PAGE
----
Always wash your clothes while you shower.
So every time that I go into a shower to clean my body, I bring a couple articles of clothing to wash as well. It is not too difficult. I simply use the same bar soap that I use for my skin and I wash my clothing like it was another part of my body: arms, legs, shirt, pants . . .
If you shower once every two to three days then you will only have to clean a couple articles of clothing at a time, which is not too much work and takes little more time than washing your body alone. In this way, your laundry load is perpetually going through a wash cycle and you never have to delay your travels with a laundry day or the hassle of finding a cleaning lady.
Also, another word of advice: dont ask for permission to clean your clothes at hostels or hotels EVER. For whatever reason, lodging houses often do not like for travellers to clean their own clothing (often times it is because they like to charge you 5-10 dollars for this service). Just bring a few pieces of clothing in with you when you shower and then indiscreetly hang them out to dry in your own room (use a bed post, a doorframe, widow sill, coat hooks etc . . .). If you are only washing a few things at a time then this will not be a problem.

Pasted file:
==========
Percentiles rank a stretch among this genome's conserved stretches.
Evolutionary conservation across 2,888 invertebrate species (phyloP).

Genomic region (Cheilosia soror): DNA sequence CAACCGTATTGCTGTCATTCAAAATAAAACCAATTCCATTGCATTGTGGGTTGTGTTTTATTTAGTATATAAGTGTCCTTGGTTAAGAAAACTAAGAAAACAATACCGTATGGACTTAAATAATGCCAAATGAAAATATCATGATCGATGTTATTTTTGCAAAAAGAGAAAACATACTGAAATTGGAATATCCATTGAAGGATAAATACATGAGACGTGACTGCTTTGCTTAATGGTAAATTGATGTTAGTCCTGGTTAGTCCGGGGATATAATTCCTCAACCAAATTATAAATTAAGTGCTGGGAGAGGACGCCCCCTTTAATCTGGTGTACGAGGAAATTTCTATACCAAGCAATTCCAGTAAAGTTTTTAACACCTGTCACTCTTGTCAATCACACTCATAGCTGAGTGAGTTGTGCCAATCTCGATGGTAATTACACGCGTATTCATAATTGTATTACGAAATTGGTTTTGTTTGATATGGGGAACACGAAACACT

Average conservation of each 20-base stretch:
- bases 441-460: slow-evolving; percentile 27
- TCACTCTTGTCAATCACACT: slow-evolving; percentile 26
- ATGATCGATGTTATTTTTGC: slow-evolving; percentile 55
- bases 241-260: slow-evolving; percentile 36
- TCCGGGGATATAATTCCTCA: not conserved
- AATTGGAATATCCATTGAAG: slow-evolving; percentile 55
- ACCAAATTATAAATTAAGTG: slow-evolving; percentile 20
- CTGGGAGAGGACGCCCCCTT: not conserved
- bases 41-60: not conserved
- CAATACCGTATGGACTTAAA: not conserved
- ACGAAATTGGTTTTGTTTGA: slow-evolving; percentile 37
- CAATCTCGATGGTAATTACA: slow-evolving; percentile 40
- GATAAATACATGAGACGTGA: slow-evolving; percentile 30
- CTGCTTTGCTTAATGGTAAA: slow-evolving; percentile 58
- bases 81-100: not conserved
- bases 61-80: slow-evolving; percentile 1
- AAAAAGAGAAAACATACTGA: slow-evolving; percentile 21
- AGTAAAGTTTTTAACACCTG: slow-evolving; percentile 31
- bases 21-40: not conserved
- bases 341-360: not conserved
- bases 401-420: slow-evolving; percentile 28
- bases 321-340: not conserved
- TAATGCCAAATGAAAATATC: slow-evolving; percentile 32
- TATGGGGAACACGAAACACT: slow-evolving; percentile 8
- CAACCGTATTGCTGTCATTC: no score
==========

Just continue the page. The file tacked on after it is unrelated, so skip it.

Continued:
Doing a little bit of work everyday also helps to keep your spirits up while travelling long hauls On the Road. You dont feel as lazy or burdened by the knowledge that you are eventually going to have to wash that ever accumulating bundle of laundry in the bottom of your rucksack. Plus, you always have clean clothes to wear!
So this is my piece of advice to all of you beat and battered wanderers.
As always, take it or leave it.
Wade from Vagabond Journey.com
Wade P. Shepard has been on a continuous vagabond journey around the world for more than eight years- over thirty countries on five continents. He has wandered into the outback of Mongolia, lived in a monastery in Tibet, ate a puppy in China, danced with mystics in India, thought he was a gardener in Ireland, braved the souqs of North Africa, and got really lost in Patagonia. Throughout all of this, he has been working diligently on his website Vagabond Journey.com, at: http://www.VagabondJourney.com, and Song of the Open Road at http://www.OpenRoadSong.com, as well as pawning off various travel articles to unsuspecting magazines for food.